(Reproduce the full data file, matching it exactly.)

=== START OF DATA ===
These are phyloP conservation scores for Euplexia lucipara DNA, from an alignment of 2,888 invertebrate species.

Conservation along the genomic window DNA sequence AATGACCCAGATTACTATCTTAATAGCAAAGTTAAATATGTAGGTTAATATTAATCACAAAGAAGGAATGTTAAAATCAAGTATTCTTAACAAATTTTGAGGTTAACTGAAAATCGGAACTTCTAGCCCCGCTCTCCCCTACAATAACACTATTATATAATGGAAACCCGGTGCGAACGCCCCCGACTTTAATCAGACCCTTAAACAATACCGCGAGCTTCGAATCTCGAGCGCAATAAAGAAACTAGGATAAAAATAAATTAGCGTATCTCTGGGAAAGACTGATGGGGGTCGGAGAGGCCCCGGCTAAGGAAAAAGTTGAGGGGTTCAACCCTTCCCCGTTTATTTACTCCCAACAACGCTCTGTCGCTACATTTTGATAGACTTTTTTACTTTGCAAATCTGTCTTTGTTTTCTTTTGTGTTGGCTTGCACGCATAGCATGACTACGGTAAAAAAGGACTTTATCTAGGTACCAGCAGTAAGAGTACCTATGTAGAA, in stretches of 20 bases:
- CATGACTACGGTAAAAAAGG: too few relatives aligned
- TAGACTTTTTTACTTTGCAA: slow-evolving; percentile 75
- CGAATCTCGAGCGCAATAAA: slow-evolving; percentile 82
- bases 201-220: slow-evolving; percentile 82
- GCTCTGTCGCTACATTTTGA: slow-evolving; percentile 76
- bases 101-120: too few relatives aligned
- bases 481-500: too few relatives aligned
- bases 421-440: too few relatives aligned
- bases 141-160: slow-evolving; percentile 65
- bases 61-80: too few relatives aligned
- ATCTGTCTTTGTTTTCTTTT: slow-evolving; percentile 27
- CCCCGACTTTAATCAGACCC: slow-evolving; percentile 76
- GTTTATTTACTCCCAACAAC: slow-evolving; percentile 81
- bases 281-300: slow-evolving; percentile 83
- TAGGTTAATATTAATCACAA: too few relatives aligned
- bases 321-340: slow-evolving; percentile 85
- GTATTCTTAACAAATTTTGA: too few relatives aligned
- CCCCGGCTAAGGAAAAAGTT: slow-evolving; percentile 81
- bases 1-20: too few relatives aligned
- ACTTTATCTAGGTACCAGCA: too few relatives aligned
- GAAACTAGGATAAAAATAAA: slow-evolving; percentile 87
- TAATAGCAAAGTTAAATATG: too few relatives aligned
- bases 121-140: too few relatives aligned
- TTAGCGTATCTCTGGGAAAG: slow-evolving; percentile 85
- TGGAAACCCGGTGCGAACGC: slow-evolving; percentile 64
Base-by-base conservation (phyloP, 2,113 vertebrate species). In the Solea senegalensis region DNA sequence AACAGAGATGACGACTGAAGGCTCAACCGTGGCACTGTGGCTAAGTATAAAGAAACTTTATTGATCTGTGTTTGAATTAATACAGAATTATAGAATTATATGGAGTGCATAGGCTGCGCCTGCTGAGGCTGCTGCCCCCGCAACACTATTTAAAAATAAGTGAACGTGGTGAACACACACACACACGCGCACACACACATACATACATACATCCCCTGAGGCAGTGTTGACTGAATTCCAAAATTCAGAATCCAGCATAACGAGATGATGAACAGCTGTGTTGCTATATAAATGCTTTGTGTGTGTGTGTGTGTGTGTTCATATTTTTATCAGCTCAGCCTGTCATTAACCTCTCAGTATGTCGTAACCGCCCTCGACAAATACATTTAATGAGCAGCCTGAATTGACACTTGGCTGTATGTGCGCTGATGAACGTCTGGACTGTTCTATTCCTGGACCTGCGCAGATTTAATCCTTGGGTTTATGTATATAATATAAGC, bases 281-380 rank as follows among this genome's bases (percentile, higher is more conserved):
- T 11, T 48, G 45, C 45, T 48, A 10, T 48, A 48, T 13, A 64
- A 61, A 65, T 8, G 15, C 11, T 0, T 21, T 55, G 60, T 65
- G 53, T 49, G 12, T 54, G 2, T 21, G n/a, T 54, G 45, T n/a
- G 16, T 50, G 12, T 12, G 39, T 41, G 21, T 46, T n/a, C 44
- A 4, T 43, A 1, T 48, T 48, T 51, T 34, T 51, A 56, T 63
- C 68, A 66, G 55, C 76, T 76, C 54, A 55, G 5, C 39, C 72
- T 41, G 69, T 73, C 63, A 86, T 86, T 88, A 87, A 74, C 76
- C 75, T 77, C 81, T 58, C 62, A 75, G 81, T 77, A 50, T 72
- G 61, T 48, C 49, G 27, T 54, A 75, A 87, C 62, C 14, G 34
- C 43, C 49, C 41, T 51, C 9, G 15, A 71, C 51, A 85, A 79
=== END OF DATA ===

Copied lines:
These are phyloP conservation scores for Euplexia lucipara DNA, from an alignment of 2,888 invertebrate species.

Conservation along the genomic window DNA sequence AATGACCCAGATTACTATCTTAATAGCAAAGTTAAATATGTAGGTTAATATTAATCACAAAGAAGGAATGTTAAAATCAAGTATTCTTAACAAATTTTGAGGTTAACTGAAAATCGGAACTTCTAGCCCCGCTCTCCCCTACAATAACACTATTATATAATGGAAACCCGGTGCGAACGCCCCCGACTTTAATCAGACCCTTAAACAATACCGCGAGCTTCGAATCTCGAGCGCAATAAAGAAACTAGGATAAAAATAAATTAGCGTATCTCTGGGAAAGACTGATGGGGGTCGGAGAGGCCCCGGCTAAGGAAAAAGTTGAGGGGTTCAACCCTTCCCCGTTTATTTACTCCCAACAACGCTCTGTCGCTACATTTTGATAGACTTTTTTACTTTGCAAATCTGTCTTTGTTTTCTTTTGTGTTGGCTTGCACGCATAGCATGACTACGGTAAAAAAGGACTTTATCTAGGTACCAGCAGTAAGAGTACCTATGTAGAA, in stretches of 20 bases:
- CATGACTACGGTAAAAAAGG: too few relatives aligned
- TAGACTTTTTTACTTTGCAA: slow-evolving; percentile 75
- CGAATCTCGAGCGCAATAAA: slow-evolving; percentile 82
- bases 201-220: slow-evolving; percentile 82
- GCTCTGTCGCTACATTTTGA: slow-evolving; percentile 76
- bases 101-120: too few relatives aligned
- bases 481-500: too few relatives aligned
- bases 421-440: too few relatives aligned
- bases 141-160: slow-evolving; percentile 65
- bases 61-80: too few relatives aligned
- ATCTGTCTTTGTTTTCTTTT: slow-evolving; percentile 27
- CCCCGACTTTAATCAGACCC: slow-evolving; percentile 76
- GTTTATTTACTCCCAACAAC: slow-evolving; percentile 81
- bases 281-300: slow-evolving; percentile 83
- TAGGTTAATATTAATCACAA: too few relatives aligned
- bases 321-340: slow-evolving; percentile 85
- GTATTCTTAACAAATTTTGA: too few relatives aligned
- CCCCGGCTAAGGAAAAAGTT: slow-evolving; percentile 81
- bases 1-20: too few relatives aligned
- ACTTTATCTAGGTACCAGCA: too few relatives aligned
- GAAACTAGGATAAAAATAAA: slow-evolving; percentile 87
- TAATAGCAAAGTTAAATATG: too few relatives aligned
- bases 121-140: too few relatives aligned
- TTAGCGTATCTCTGGGAAAG: slow-evolving; percentile 85
- TGGAAACCCGGTGCGAACGC: slow-evolving; percentile 64
Base-by-base conservation (phyloP, 2,113 vertebrate species). In the Solea senegalensis region DNA sequence AACAGAGATGACGACTGAAGGCTCAACCGTGGCACTGTGGCTAAGTATAAAGAAACTTTATTGATCTGTGTTTGAATTAATACAGAATTATAGAATTATATGGAGTGCATAGGCTGCGCCTGCTGAGGCTGCTGCCCCCGCAACACTATTTAAAAATAAGTGAACGTGGTGAACACACACACACACGCGCACACACACATACATACATACATCCCCTGAGGCAGTGTTGACTGAATTCCAAAATTCAGAATCCAGCATAACGAGATGATGAACAGCTGTGTTGCTATATAAATGCTTTGTGTGTGTGTGTGTGTGTGTTCATATTTTTATCAGCTCAGCCTGTCATTAACCTCTCAGTATGTCGTAACCGCCCTCGACAAATACATTTAATGAGCAGCCTGAATTGACACTTGGCTGTATGTGCGCTGATGAACGTCTGGACTGTTCTATTCCTGGACCTGCGCAGATTTAATCCTTGGGTTTATGTATATAATATAAGC, bases 281-380 rank as follows among this genome's bases (percentile, higher is more conserved):
- T 11, T 48, G 45, C 45, T 48, A 10, T 48, A 48, T 13, A 64
- A 61, A 65, T 8, G 15, C 11, T 0, T 21, T 55, G 60, T 65
- G 53, T 49, G 12, T 54, G 2, T 21, G n/a, T 54, G 45, T n/a
- G 16, T 50, G 12, T 12, G 39, T 41, G 21, T 46, T n/a, C 44
- A 4, T 43, A 1, T 48, T 48, T 51, T 34, T 51, A 56, T 63
- C 68, A 66, G 55, C 76, T 76, C 54, A 55, G 5, C 39, C 72
- T 41, G 69, T 73, C 63, A 86, T 86, T 88, A 87, A 74, C 76
- C 75, T 77, C 81, T 58, C 62, A 75, G 81, T 77, A 50, T 72
- G 61, T 48, C 49, G 27, T 54, A 75, A 87, C 62, C 14, G 34
- C 43, C 49, C 41, T 51, C 9, G 15, A 71, C 51, A 85, A 79